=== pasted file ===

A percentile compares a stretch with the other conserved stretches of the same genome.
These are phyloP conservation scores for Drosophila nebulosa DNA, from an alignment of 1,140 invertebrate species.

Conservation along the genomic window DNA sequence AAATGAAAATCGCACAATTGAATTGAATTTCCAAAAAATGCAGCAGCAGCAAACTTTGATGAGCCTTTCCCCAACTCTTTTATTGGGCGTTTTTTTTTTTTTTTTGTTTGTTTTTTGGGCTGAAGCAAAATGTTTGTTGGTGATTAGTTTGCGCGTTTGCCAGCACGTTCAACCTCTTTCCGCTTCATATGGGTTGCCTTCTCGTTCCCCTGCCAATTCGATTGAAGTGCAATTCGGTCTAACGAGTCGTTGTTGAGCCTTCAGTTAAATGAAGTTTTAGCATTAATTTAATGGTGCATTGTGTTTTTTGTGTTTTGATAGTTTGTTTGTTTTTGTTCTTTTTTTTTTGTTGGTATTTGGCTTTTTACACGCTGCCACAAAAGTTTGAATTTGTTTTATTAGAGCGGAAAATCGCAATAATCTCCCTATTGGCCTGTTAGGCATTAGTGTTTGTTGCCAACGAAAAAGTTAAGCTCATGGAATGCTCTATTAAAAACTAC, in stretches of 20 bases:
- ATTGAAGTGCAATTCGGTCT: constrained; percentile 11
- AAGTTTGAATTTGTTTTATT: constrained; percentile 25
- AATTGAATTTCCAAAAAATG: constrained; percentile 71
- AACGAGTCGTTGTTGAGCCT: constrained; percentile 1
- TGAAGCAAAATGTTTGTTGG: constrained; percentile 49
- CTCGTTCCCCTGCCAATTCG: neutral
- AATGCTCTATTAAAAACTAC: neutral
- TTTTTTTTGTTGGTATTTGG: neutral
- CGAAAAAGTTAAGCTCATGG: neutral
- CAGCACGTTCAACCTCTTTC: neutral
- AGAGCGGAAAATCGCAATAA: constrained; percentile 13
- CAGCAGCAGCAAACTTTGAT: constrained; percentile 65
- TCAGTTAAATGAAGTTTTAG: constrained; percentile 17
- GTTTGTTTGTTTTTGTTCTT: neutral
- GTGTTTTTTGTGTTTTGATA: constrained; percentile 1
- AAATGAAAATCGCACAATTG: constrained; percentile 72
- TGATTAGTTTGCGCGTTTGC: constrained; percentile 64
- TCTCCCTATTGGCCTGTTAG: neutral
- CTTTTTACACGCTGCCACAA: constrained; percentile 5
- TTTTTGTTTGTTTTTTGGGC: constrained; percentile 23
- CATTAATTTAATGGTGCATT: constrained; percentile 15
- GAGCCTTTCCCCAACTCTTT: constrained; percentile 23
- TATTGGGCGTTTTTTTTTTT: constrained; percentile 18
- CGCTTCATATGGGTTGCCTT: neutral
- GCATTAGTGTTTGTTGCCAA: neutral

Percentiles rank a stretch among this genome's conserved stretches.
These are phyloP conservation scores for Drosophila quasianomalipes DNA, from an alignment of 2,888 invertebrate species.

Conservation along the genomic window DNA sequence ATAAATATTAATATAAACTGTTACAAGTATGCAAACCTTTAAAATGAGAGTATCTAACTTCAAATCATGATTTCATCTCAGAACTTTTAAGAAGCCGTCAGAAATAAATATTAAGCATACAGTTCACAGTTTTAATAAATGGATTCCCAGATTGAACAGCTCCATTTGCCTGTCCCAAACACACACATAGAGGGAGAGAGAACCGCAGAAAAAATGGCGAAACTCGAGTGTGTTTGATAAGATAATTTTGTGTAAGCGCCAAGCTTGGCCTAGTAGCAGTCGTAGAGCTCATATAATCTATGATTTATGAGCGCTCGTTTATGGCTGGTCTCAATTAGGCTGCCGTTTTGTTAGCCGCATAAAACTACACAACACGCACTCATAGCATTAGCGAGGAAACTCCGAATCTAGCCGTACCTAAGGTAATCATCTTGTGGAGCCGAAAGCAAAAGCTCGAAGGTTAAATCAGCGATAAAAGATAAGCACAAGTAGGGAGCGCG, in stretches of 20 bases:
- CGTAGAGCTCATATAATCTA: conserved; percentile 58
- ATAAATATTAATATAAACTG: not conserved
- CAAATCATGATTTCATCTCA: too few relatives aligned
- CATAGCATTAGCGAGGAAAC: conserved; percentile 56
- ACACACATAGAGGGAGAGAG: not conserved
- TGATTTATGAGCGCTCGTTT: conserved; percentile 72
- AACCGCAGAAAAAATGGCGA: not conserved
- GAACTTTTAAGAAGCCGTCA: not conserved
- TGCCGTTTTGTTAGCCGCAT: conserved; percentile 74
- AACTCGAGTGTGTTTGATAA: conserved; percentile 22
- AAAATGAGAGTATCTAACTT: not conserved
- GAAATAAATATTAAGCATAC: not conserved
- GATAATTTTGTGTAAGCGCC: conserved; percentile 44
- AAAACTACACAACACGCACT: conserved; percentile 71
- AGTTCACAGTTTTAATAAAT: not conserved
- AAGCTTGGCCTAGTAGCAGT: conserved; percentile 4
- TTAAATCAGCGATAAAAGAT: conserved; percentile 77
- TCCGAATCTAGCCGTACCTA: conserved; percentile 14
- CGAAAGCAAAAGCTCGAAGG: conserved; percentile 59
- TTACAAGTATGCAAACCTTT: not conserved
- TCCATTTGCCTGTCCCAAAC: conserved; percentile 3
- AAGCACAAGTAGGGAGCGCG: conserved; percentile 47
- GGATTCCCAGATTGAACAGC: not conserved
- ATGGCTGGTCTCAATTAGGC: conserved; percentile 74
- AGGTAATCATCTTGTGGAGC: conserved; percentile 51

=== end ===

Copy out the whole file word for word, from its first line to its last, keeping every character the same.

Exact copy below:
A percentile compares a stretch with the other conserved stretches of the same genome.
These are phyloP conservation scores for Drosophila nebulosa DNA, from an alignment of 1,140 invertebrate species.

Conservation along the genomic window DNA sequence AAATGAAAATCGCACAATTGAATTGAATTTCCAAAAAATGCAGCAGCAGCAAACTTTGATGAGCCTTTCCCCAACTCTTTTATTGGGCGTTTTTTTTTTTTTTTTGTTTGTTTTTTGGGCTGAAGCAAAATGTTTGTTGGTGATTAGTTTGCGCGTTTGCCAGCACGTTCAACCTCTTTCCGCTTCATATGGGTTGCCTTCTCGTTCCCCTGCCAATTCGATTGAAGTGCAATTCGGTCTAACGAGTCGTTGTTGAGCCTTCAGTTAAATGAAGTTTTAGCATTAATTTAATGGTGCATTGTGTTTTTTGTGTTTTGATAGTTTGTTTGTTTTTGTTCTTTTTTTTTTGTTGGTATTTGGCTTTTTACACGCTGCCACAAAAGTTTGAATTTGTTTTATTAGAGCGGAAAATCGCAATAATCTCCCTATTGGCCTGTTAGGCATTAGTGTTTGTTGCCAACGAAAAAGTTAAGCTCATGGAATGCTCTATTAAAAACTAC, in stretches of 20 bases:
- ATTGAAGTGCAATTCGGTCT: constrained; percentile 11
- AAGTTTGAATTTGTTTTATT: constrained; percentile 25
- AATTGAATTTCCAAAAAATG: constrained; percentile 71
- AACGAGTCGTTGTTGAGCCT: constrained; percentile 1
- TGAAGCAAAATGTTTGTTGG: constrained; percentile 49
- CTCGTTCCCCTGCCAATTCG: neutral
- AATGCTCTATTAAAAACTAC: neutral
- TTTTTTTTGTTGGTATTTGG: neutral
- CGAAAAAGTTAAGCTCATGG: neutral
- CAGCACGTTCAACCTCTTTC: neutral
- AGAGCGGAAAATCGCAATAA: constrained; percentile 13
- CAGCAGCAGCAAACTTTGAT: constrained; percentile 65
- TCAGTTAAATGAAGTTTTAG: constrained; percentile 17
- GTTTGTTTGTTTTTGTTCTT: neutral
- GTGTTTTTTGTGTTTTGATA: constrained; percentile 1
- AAATGAAAATCGCACAATTG: constrained; percentile 72
- TGATTAGTTTGCGCGTTTGC: constrained; percentile 64
- TCTCCCTATTGGCCTGTTAG: neutral
- CTTTTTACACGCTGCCACAA: constrained; percentile 5
- TTTTTGTTTGTTTTTTGGGC: constrained; percentile 23
- CATTAATTTAATGGTGCATT: constrained; percentile 15
- GAGCCTTTCCCCAACTCTTT: constrained; percentile 23
- TATTGGGCGTTTTTTTTTTT: constrained; percentile 18
- CGCTTCATATGGGTTGCCTT: neutral
- GCATTAGTGTTTGTTGCCAA: neutral

Percentiles rank a stretch among this genome's conserved stretches.
These are phyloP conservation scores for Drosophila quasianomalipes DNA, from an alignment of 2,888 invertebrate species.

Conservation along the genomic window DNA sequence ATAAATATTAATATAAACTGTTACAAGTATGCAAACCTTTAAAATGAGAGTATCTAACTTCAAATCATGATTTCATCTCAGAACTTTTAAGAAGCCGTCAGAAATAAATATTAAGCATACAGTTCACAGTTTTAATAAATGGATTCCCAGATTGAACAGCTCCATTTGCCTGTCCCAAACACACACATAGAGGGAGAGAGAACCGCAGAAAAAATGGCGAAACTCGAGTGTGTTTGATAAGATAATTTTGTGTAAGCGCCAAGCTTGGCCTAGTAGCAGTCGTAGAGCTCATATAATCTATGATTTATGAGCGCTCGTTTATGGCTGGTCTCAATTAGGCTGCCGTTTTGTTAGCCGCATAAAACTACACAACACGCACTCATAGCATTAGCGAGGAAACTCCGAATCTAGCCGTACCTAAGGTAATCATCTTGTGGAGCCGAAAGCAAAAGCTCGAAGGTTAAATCAGCGATAAAAGATAAGCACAAGTAGGGAGCGCG, in stretches of 20 bases:
- CGTAGAGCTCATATAATCTA: conserved; percentile 58
- ATAAATATTAATATAAACTG: not conserved
- CAAATCATGATTTCATCTCA: too few relatives aligned
- CATAGCATTAGCGAGGAAAC: conserved; percentile 56
- ACACACATAGAGGGAGAGAG: not conserved
- TGATTTATGAGCGCTCGTTT: conserved; percentile 72
- AACCGCAGAAAAAATGGCGA: not conserved
- GAACTTTTAAGAAGCCGTCA: not conserved
- TGCCGTTTTGTTAGCCGCAT: conserved; percentile 74
- AACTCGAGTGTGTTTGATAA: conserved; percentile 22
- AAAATGAGAGTATCTAACTT: not conserved
- GAAATAAATATTAAGCATAC: not conserved
- GATAATTTTGTGTAAGCGCC: conserved; percentile 44
- AAAACTACACAACACGCACT: conserved; percentile 71
- AGTTCACAGTTTTAATAAAT: not conserved
- AAGCTTGGCCTAGTAGCAGT: conserved; percentile 4
- TTAAATCAGCGATAAAAGAT: conserved; percentile 77
- TCCGAATCTAGCCGTACCTA: conserved; percentile 14
- CGAAAGCAAAAGCTCGAAGG: conserved; percentile 59
- TTACAAGTATGCAAACCTTT: not conserved
- TCCATTTGCCTGTCCCAAAC: conserved; percentile 3
- AAGCACAAGTAGGGAGCGCG: conserved; percentile 47
- GGATTCCCAGATTGAACAGC: not conserved
- ATGGCTGGTCTCAATTAGGC: conserved; percentile 74
- AGGTAATCATCTTGTGGAGC: conserved; percentile 51